The program has also reached developed countries. Transmit Enterprise in Newcastle (England), and the Stockton Reconstruction Coalition in California (USA), are some examples. In the U.S., the Poverty Stoplight also has a presence in Elmira (Chemung County, New York State), New Orleans and Pittsburgh.

Sanabria also mentioned that recently the Poverty Stoplight has been implemented in Papua New Guinea (Oceania), Singapore, Indonesia, the Philippines and Nigeria. “Paraguayan technicians went there to train local organizations in the use of this social technology developed in Paraguay,” he said with satisfaction.

More than 140 private companies

Programs that fight against poverty do not often consider the poor as protagonists, but rather as beneficiaries of their actions. The Poverty Stoplight, on the contrary, puts the family at the center of its methodology, he explained, adding that the family is not the only “non-traditional” protagonist in this approach. The Poverty Stoplight is being used not only by NGOs, development programs, grassroots community organizations and local and regional governments, but also interested private companies who seek to improve the social benefits they offer their employees, he said.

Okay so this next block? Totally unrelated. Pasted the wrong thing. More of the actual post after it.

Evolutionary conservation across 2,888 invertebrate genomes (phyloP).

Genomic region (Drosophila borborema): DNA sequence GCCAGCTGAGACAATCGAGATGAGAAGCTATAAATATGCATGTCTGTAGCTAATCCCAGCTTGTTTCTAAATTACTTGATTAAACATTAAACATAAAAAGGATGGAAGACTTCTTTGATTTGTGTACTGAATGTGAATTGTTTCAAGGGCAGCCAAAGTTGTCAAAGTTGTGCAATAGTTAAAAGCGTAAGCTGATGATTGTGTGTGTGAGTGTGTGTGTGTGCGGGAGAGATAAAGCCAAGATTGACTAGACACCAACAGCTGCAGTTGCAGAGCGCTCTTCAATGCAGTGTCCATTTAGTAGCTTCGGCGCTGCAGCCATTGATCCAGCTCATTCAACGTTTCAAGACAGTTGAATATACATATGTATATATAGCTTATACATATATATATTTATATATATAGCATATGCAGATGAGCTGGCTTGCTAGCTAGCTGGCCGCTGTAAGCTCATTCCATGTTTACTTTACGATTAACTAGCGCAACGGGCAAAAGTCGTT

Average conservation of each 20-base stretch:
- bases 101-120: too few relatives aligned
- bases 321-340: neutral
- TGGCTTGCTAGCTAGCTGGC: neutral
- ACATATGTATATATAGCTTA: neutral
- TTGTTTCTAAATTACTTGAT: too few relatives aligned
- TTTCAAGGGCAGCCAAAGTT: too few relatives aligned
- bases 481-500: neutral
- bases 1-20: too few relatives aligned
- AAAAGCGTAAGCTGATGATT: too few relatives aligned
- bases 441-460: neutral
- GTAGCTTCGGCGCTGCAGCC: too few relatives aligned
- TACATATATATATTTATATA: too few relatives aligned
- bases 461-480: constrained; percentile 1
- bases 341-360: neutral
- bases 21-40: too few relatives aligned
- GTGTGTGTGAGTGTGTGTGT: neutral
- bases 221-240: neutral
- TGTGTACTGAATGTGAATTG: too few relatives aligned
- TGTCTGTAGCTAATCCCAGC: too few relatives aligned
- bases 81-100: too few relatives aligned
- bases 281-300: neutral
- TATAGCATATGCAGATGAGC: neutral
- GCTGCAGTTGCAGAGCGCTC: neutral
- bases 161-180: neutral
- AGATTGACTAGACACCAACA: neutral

More than 140 companies in our country, Mexico, Ecuador and South Africa have been using this system for the past four years. “The reason is very simple: by improving the quality of life of workers, absenteeism is reduced, employee turnover rates are lowered, and productivity is increased,” he emphasized.